1. #1
    Hi all,

    I've been using my cnc routerfor the last two years for mainly drilling holes for shelf peg holes and hinge holes for kitchen cupboards.
    I also use it for cutting various curves and L shapes on corner cupboards.

    I have a 2kw spindle and up until now i've been using a twin flute 1/2 inch 50mm straight cutter as they're cheap

    The material used is 18mmMFC (melamine faced chipboard) and my cnc can only currently cut 2metres a minute

    I've just bought a single flute compression spiral 1'2 shank Onsrud solid carbide cutter

    So, given that the feed rate is that slow, What speed do you think I should set my spindle to run at ?

    Thanks in advance

  2. #2
    Honest truth is your machine can not run this cutter correctly without compromising wear and finish. You'd have been better buying more of cheap HSS as they'd be cutting more like correct so will probably last longer and give better finish. Carbide doesn't like being run incorrectly and will wear fast if not.

    But to answer your question then a very very rough ball park figure would be find the correct feed n speed. Divide the feed by your max feed then divide the speed by this number. ie 7500mm/min 21,000rpm would equal 7500/2000=3.75 21000/3.75=5600rpm

    But again this is very rough ball park figures and trail n error will be needed.

  3. #3
    Quote Originally Posted by JAZZCNC View Post
    Honest truth is your machine can not run this cutter correctly without compromising wear and finish. You'd have been better buying more of cheap HSS as they'd be cutting more like correct so will probably last longer and give better finish. Carbide doesn't like being run incorrectly and will wear fast if not.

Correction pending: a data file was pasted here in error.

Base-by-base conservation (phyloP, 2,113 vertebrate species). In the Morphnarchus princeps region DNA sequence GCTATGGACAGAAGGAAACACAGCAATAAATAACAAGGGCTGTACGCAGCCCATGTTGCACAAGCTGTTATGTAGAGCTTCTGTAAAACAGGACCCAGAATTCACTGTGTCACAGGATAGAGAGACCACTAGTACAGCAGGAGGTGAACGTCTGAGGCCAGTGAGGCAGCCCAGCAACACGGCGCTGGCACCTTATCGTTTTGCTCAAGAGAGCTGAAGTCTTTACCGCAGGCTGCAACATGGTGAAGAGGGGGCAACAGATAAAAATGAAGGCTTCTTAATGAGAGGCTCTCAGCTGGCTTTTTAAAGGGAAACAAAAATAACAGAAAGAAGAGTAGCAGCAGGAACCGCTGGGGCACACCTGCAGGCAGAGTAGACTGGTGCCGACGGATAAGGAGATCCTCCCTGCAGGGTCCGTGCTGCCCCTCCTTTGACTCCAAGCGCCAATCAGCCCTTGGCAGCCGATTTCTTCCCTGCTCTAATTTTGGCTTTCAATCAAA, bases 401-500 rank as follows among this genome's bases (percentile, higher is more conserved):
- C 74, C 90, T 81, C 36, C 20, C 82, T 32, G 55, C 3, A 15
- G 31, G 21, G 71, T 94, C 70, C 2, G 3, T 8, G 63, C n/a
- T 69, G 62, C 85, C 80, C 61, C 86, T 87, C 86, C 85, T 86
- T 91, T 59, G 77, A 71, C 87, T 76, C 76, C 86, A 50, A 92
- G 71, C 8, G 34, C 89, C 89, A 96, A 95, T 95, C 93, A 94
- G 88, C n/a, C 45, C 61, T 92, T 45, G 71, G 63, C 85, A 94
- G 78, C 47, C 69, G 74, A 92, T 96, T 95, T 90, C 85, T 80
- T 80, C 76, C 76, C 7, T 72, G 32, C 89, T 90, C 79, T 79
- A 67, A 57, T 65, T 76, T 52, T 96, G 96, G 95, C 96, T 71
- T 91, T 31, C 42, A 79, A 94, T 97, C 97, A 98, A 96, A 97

But to answer your question then a very very rough ball park figure would be find the correct feed n speed. Divide the feed by your max feed then divide the speed by this number. ie 7500mm/min 21,000rpm would equal 7500/2000=3.75 21000/3.75=5600rpm

    But again this is very rough ball park figures and trail n error will be needed.

    Thanks Jazz,
    I've tried it on 8000rpm this afternoon, the chipload looked alot better than when I used the twin straight flute cutter but also I was running that at 18000 rpm ! temperature of the spiral was low. I expect though any new ultra sharp cutter would give a good finish but I'll try lower speeds tomorrow plus swap the toolpath settings to climb rather than conventional so it pulls the work towards the fence.

    Your help is much appreciated, thanks again

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